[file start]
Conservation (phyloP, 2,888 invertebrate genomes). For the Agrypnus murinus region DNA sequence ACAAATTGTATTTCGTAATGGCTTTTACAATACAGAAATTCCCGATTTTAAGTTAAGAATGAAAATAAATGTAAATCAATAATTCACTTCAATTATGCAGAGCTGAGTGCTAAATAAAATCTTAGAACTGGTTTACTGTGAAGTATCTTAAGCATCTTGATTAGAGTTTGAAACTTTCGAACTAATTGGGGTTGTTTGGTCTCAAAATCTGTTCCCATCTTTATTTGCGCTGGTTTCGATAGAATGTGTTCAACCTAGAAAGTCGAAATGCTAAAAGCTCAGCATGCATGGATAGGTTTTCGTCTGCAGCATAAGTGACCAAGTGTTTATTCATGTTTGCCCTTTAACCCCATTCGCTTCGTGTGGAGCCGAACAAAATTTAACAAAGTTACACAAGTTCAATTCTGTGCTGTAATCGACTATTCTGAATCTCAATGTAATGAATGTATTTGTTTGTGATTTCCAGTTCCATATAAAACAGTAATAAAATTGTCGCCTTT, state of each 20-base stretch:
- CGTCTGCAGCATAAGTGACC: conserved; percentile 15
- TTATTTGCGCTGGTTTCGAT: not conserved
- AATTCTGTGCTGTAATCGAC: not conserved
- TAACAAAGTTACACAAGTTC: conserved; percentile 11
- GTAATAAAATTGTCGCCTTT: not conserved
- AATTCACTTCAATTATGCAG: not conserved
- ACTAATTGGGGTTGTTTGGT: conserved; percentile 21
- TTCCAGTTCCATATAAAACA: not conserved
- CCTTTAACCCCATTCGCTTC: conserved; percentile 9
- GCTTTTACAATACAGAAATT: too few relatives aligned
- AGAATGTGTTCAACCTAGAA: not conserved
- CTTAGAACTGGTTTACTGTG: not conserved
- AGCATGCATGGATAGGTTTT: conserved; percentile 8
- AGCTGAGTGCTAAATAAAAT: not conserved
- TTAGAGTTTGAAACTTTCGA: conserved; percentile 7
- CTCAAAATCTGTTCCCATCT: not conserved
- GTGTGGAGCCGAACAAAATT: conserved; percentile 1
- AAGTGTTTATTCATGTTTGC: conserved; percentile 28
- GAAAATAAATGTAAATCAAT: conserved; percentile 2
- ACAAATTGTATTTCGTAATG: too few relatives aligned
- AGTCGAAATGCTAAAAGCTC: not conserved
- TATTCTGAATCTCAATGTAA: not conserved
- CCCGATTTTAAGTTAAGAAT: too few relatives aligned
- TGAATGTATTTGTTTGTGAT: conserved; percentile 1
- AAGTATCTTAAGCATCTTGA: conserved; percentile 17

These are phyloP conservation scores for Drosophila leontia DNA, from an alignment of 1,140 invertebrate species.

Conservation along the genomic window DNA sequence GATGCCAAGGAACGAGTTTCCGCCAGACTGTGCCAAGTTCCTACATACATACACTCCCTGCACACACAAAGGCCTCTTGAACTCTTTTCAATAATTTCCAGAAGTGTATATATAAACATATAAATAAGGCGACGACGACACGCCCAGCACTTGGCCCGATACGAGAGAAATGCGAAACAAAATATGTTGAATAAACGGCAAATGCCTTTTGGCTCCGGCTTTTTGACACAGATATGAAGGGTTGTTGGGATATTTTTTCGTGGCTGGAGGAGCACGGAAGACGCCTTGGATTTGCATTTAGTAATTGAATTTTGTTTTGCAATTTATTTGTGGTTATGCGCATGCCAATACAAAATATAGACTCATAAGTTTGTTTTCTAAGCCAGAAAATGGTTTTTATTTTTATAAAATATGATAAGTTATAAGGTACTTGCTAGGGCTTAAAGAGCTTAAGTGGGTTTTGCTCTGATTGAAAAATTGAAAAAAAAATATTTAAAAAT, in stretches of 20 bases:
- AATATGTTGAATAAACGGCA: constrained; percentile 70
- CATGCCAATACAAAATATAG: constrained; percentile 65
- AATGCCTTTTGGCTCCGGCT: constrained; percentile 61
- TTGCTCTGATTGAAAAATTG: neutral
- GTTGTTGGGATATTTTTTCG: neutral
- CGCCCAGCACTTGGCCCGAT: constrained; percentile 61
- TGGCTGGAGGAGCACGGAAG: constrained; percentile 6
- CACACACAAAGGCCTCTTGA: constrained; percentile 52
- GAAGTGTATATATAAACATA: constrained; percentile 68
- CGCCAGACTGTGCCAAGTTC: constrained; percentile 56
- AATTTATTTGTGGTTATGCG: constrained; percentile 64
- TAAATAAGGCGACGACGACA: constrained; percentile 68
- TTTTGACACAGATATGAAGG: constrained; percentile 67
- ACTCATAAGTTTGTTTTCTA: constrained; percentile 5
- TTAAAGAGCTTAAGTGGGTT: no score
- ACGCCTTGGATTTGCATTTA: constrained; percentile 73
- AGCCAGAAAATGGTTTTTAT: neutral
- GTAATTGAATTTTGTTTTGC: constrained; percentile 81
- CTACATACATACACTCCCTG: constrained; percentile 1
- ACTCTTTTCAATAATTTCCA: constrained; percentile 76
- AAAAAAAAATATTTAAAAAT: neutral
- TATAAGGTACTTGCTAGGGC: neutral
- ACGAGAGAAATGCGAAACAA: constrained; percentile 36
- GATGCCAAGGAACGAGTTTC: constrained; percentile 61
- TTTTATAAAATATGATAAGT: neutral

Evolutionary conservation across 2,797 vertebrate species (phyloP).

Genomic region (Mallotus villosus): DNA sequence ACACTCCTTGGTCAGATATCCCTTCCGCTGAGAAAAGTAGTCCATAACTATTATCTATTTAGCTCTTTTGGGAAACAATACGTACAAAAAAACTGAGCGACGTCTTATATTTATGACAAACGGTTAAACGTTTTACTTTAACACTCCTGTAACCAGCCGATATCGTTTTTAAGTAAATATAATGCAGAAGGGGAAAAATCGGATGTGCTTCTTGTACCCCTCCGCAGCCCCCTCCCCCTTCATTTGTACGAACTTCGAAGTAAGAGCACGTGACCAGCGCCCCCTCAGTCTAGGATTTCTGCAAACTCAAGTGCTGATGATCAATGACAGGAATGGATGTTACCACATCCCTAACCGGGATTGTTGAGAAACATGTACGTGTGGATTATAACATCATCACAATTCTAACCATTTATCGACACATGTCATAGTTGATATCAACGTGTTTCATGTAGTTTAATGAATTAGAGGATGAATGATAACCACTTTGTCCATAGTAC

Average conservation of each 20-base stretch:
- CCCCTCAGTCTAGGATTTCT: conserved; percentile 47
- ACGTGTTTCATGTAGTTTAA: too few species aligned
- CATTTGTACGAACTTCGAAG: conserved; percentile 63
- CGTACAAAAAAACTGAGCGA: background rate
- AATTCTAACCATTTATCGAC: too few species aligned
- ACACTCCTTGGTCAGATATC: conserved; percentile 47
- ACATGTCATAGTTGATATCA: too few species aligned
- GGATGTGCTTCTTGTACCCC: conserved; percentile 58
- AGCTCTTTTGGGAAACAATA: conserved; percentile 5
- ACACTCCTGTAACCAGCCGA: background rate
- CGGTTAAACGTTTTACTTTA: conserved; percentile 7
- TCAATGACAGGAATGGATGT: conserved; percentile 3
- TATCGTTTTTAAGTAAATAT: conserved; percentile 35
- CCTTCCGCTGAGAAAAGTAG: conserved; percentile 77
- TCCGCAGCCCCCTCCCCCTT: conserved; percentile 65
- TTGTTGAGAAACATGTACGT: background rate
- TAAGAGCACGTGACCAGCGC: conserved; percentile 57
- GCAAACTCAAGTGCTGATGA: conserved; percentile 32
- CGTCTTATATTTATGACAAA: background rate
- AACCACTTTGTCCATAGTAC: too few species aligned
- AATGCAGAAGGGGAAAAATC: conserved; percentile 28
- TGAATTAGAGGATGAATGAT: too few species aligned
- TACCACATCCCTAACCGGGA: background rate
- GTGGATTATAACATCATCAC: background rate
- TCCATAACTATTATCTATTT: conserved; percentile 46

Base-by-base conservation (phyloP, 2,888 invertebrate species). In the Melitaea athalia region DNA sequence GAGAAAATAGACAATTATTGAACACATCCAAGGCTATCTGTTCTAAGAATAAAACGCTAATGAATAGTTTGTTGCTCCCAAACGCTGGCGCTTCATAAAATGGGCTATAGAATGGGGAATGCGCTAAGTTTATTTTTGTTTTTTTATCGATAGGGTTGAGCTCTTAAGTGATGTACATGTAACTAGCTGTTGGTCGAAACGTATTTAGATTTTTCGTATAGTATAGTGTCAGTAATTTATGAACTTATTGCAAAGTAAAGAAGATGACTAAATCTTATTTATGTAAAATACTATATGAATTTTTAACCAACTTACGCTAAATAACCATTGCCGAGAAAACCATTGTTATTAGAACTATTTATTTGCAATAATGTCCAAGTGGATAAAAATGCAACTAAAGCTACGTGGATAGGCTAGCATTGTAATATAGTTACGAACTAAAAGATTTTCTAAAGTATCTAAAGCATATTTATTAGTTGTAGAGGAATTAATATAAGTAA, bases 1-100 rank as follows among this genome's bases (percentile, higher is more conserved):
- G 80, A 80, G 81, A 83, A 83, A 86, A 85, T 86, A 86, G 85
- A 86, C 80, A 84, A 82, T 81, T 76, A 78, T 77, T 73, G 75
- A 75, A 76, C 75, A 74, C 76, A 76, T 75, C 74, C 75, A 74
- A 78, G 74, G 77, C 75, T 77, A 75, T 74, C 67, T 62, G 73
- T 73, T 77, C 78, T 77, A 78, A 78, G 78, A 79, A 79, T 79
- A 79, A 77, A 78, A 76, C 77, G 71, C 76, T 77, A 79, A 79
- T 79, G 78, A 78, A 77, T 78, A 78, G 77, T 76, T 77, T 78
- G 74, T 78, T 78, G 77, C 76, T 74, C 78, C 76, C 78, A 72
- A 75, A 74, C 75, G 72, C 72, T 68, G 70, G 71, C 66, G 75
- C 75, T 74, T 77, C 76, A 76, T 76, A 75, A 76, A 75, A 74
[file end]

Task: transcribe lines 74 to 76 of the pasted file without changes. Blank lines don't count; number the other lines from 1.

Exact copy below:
- GCAAACTCAAGTGCTGATGA: conserved; percentile 32
- CGTCTTATATTTATGACAAA: background rate
- AACCACTTTGTCCATAGTAC: too few species aligned